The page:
History | Hands-On House

Our Story

In 1982, the concept of a children’s museum was born for Lancaster County. Through a task force comprised of the Junior League of Lancaster and community members, land and funds were secured to bring their vision to fruition. In 1984-85, the Pierce Landis House in Landis Valley, state acquired property and museum, was made available as the future site of the children’s museum. With funds allocated from the Pennsylvania Historical and Museum Commission and the Junior League of Lancaster, renovation commenced to meet the labor and industry codes and make the historic farmhouse suitable to be a children’s museum.

In 1986, a Board of Directors and name for the museum, Hands-on House, were established. That same year, the Board filed articles of incorporation as the Children’s Museum of Lancaster, Inc. With the support of additional fundraising projects, Hands-on House, Children’s Museum of Lancaster, a nonprofit interactive and hands-on learning children’s museum, opened its doors to the public in October 1987.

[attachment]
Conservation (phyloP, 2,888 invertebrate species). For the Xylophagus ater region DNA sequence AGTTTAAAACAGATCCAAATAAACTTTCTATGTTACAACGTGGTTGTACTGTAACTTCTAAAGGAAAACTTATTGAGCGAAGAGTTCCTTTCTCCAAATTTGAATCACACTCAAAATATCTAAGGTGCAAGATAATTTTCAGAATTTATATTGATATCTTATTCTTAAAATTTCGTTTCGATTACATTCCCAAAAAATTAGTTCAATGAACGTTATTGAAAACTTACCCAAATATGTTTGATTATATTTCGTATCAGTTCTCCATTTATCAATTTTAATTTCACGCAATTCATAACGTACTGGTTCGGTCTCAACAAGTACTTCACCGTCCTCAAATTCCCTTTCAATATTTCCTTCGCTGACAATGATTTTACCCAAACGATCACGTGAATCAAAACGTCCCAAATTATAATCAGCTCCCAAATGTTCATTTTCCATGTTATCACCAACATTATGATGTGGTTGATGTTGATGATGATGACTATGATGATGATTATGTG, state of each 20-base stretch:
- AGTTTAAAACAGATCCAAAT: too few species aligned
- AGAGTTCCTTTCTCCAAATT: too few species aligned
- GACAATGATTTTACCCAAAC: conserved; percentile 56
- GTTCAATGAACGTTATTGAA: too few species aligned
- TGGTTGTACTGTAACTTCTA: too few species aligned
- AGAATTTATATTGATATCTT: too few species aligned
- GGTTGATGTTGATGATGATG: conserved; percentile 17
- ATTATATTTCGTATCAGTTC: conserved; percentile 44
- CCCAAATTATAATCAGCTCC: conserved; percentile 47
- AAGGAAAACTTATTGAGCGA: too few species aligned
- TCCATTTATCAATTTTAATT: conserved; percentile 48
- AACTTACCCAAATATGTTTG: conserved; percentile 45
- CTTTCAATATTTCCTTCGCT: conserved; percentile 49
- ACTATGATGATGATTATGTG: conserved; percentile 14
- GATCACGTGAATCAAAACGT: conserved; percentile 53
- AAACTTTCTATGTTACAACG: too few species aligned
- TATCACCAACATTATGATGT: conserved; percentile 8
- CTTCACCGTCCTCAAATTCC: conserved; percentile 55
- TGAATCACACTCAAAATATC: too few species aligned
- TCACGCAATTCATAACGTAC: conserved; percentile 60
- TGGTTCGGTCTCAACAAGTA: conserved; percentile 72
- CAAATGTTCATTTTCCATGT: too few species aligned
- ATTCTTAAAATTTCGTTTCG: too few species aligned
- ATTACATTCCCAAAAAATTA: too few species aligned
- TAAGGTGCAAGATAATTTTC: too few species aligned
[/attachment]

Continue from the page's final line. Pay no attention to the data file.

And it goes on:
(Read more about our first location from our Fall 1990 newsletter, “Hands-on House Handprints”)

For the first twelve years of operation, this farmhouse location offered much charm and character; however, it severely limited the Museum’s ability to grow. In February 2000, Hands-on House moved into an expanded, newly constructed 7,300 square foot building. The new facility was specifically designed to meet the needs of a children’s museum.

Approximately 3,900 square feet of the building currently houses interactive, hands-on exhibits. In February 2017, two classrooms were transformed into our newest exhibit, “The Clubhouse,” featuring STEM  (Science, Technology, Engineering, Math) and Art activities, as well as classes and birthday parties. Hands-on House Children’s Museum of Lancaster was designed to meet the learning needs of children ages 2-10 and their families, and continues to be developed to create learning experiences for children and their families through play.